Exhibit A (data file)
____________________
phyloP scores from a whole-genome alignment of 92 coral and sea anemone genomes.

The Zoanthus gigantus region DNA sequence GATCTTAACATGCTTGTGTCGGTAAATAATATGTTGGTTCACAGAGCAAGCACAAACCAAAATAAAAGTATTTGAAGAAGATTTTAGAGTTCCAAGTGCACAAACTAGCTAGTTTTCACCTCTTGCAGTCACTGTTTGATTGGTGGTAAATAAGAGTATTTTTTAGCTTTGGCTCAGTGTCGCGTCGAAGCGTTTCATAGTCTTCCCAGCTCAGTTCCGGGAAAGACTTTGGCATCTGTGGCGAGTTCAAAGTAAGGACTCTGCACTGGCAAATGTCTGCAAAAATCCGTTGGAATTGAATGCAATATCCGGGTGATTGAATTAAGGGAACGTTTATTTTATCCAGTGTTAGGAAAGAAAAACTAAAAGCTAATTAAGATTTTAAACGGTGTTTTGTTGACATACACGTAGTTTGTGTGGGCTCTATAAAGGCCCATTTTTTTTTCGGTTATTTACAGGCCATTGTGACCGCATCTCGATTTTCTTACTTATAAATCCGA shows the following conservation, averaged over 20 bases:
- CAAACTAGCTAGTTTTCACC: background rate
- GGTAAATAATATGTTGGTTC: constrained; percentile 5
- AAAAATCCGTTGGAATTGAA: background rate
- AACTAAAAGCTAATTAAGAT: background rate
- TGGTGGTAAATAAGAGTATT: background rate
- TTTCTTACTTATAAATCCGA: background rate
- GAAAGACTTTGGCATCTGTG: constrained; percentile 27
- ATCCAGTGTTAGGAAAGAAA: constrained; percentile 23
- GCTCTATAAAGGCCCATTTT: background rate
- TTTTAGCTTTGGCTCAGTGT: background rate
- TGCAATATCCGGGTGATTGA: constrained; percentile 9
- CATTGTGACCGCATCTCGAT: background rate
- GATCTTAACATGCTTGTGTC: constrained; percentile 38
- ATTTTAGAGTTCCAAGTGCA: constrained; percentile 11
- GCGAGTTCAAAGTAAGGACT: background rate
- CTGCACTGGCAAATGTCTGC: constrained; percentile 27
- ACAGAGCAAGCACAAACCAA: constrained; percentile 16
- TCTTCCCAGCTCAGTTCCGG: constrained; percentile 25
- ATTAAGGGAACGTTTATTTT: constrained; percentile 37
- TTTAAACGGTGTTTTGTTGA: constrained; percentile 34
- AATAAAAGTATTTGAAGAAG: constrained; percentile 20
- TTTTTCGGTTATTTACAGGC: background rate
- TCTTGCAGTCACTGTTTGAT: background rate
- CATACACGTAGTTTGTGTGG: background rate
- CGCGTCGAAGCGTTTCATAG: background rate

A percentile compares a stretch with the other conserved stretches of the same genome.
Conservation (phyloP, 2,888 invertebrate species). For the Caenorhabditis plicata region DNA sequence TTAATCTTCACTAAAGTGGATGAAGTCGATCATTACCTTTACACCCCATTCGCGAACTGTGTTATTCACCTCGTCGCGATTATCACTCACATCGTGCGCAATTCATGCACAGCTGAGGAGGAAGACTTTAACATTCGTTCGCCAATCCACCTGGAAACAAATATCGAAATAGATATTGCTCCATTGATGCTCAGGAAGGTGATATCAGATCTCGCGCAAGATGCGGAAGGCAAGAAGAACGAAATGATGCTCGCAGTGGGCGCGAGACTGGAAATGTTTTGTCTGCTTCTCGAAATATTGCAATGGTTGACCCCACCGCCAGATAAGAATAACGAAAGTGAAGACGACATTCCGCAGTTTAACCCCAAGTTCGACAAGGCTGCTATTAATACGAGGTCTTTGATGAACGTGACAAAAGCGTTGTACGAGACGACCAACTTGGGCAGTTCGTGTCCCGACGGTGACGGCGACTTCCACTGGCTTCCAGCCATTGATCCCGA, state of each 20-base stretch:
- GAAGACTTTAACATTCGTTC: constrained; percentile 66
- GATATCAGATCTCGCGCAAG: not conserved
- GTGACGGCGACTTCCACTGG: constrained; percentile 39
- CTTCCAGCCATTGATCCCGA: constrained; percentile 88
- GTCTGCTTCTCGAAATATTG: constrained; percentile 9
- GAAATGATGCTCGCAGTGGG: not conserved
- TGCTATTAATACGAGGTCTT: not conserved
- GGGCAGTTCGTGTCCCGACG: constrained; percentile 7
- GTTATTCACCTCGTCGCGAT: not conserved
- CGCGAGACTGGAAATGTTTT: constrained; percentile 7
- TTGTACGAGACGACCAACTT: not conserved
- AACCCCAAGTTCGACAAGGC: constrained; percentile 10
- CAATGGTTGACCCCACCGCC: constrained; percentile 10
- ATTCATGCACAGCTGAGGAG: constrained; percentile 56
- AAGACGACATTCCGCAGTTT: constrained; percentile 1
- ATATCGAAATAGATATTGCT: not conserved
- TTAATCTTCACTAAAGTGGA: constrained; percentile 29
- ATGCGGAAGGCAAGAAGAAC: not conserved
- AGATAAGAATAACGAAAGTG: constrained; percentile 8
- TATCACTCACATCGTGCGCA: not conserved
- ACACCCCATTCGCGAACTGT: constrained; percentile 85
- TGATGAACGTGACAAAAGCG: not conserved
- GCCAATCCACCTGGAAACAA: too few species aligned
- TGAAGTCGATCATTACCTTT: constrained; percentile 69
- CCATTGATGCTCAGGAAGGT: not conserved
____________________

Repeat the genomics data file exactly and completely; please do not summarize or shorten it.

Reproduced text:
phyloP scores from a whole-genome alignment of 92 coral and sea anemone genomes.

The Zoanthus gigantus region DNA sequence GATCTTAACATGCTTGTGTCGGTAAATAATATGTTGGTTCACAGAGCAAGCACAAACCAAAATAAAAGTATTTGAAGAAGATTTTAGAGTTCCAAGTGCACAAACTAGCTAGTTTTCACCTCTTGCAGTCACTGTTTGATTGGTGGTAAATAAGAGTATTTTTTAGCTTTGGCTCAGTGTCGCGTCGAAGCGTTTCATAGTCTTCCCAGCTCAGTTCCGGGAAAGACTTTGGCATCTGTGGCGAGTTCAAAGTAAGGACTCTGCACTGGCAAATGTCTGCAAAAATCCGTTGGAATTGAATGCAATATCCGGGTGATTGAATTAAGGGAACGTTTATTTTATCCAGTGTTAGGAAAGAAAAACTAAAAGCTAATTAAGATTTTAAACGGTGTTTTGTTGACATACACGTAGTTTGTGTGGGCTCTATAAAGGCCCATTTTTTTTTCGGTTATTTACAGGCCATTGTGACCGCATCTCGATTTTCTTACTTATAAATCCGA shows the following conservation, averaged over 20 bases:
- CAAACTAGCTAGTTTTCACC: background rate
- GGTAAATAATATGTTGGTTC: constrained; percentile 5
- AAAAATCCGTTGGAATTGAA: background rate
- AACTAAAAGCTAATTAAGAT: background rate
- TGGTGGTAAATAAGAGTATT: background rate
- TTTCTTACTTATAAATCCGA: background rate
- GAAAGACTTTGGCATCTGTG: constrained; percentile 27
- ATCCAGTGTTAGGAAAGAAA: constrained; percentile 23
- GCTCTATAAAGGCCCATTTT: background rate
- TTTTAGCTTTGGCTCAGTGT: background rate
- TGCAATATCCGGGTGATTGA: constrained; percentile 9
- CATTGTGACCGCATCTCGAT: background rate
- GATCTTAACATGCTTGTGTC: constrained; percentile 38
- ATTTTAGAGTTCCAAGTGCA: constrained; percentile 11
- GCGAGTTCAAAGTAAGGACT: background rate
- CTGCACTGGCAAATGTCTGC: constrained; percentile 27
- ACAGAGCAAGCACAAACCAA: constrained; percentile 16
- TCTTCCCAGCTCAGTTCCGG: constrained; percentile 25
- ATTAAGGGAACGTTTATTTT: constrained; percentile 37
- TTTAAACGGTGTTTTGTTGA: constrained; percentile 34
- AATAAAAGTATTTGAAGAAG: constrained; percentile 20
- TTTTTCGGTTATTTACAGGC: background rate
- TCTTGCAGTCACTGTTTGAT: background rate
- CATACACGTAGTTTGTGTGG: background rate
- CGCGTCGAAGCGTTTCATAG: background rate

A percentile compares a stretch with the other conserved stretches of the same genome.
Conservation (phyloP, 2,888 invertebrate species). For the Caenorhabditis plicata region DNA sequence TTAATCTTCACTAAAGTGGATGAAGTCGATCATTACCTTTACACCCCATTCGCGAACTGTGTTATTCACCTCGTCGCGATTATCACTCACATCGTGCGCAATTCATGCACAGCTGAGGAGGAAGACTTTAACATTCGTTCGCCAATCCACCTGGAAACAAATATCGAAATAGATATTGCTCCATTGATGCTCAGGAAGGTGATATCAGATCTCGCGCAAGATGCGGAAGGCAAGAAGAACGAAATGATGCTCGCAGTGGGCGCGAGACTGGAAATGTTTTGTCTGCTTCTCGAAATATTGCAATGGTTGACCCCACCGCCAGATAAGAATAACGAAAGTGAAGACGACATTCCGCAGTTTAACCCCAAGTTCGACAAGGCTGCTATTAATACGAGGTCTTTGATGAACGTGACAAAAGCGTTGTACGAGACGACCAACTTGGGCAGTTCGTGTCCCGACGGTGACGGCGACTTCCACTGGCTTCCAGCCATTGATCCCGA, state of each 20-base stretch:
- GAAGACTTTAACATTCGTTC: constrained; percentile 66
- GATATCAGATCTCGCGCAAG: not conserved
- GTGACGGCGACTTCCACTGG: constrained; percentile 39
- CTTCCAGCCATTGATCCCGA: constrained; percentile 88
- GTCTGCTTCTCGAAATATTG: constrained; percentile 9
- GAAATGATGCTCGCAGTGGG: not conserved
- TGCTATTAATACGAGGTCTT: not conserved
- GGGCAGTTCGTGTCCCGACG: constrained; percentile 7
- GTTATTCACCTCGTCGCGAT: not conserved
- CGCGAGACTGGAAATGTTTT: constrained; percentile 7
- TTGTACGAGACGACCAACTT: not conserved
- AACCCCAAGTTCGACAAGGC: constrained; percentile 10
- CAATGGTTGACCCCACCGCC: constrained; percentile 10
- ATTCATGCACAGCTGAGGAG: constrained; percentile 56
- AAGACGACATTCCGCAGTTT: constrained; percentile 1
- ATATCGAAATAGATATTGCT: not conserved
- TTAATCTTCACTAAAGTGGA: constrained; percentile 29
- ATGCGGAAGGCAAGAAGAAC: not conserved
- AGATAAGAATAACGAAAGTG: constrained; percentile 8
- TATCACTCACATCGTGCGCA: not conserved
- ACACCCCATTCGCGAACTGT: constrained; percentile 85
- TGATGAACGTGACAAAAGCG: not conserved
- GCCAATCCACCTGGAAACAA: too few species aligned
- TGAAGTCGATCATTACCTTT: constrained; percentile 69
- CCATTGATGCTCAGGAAGGT: not conserved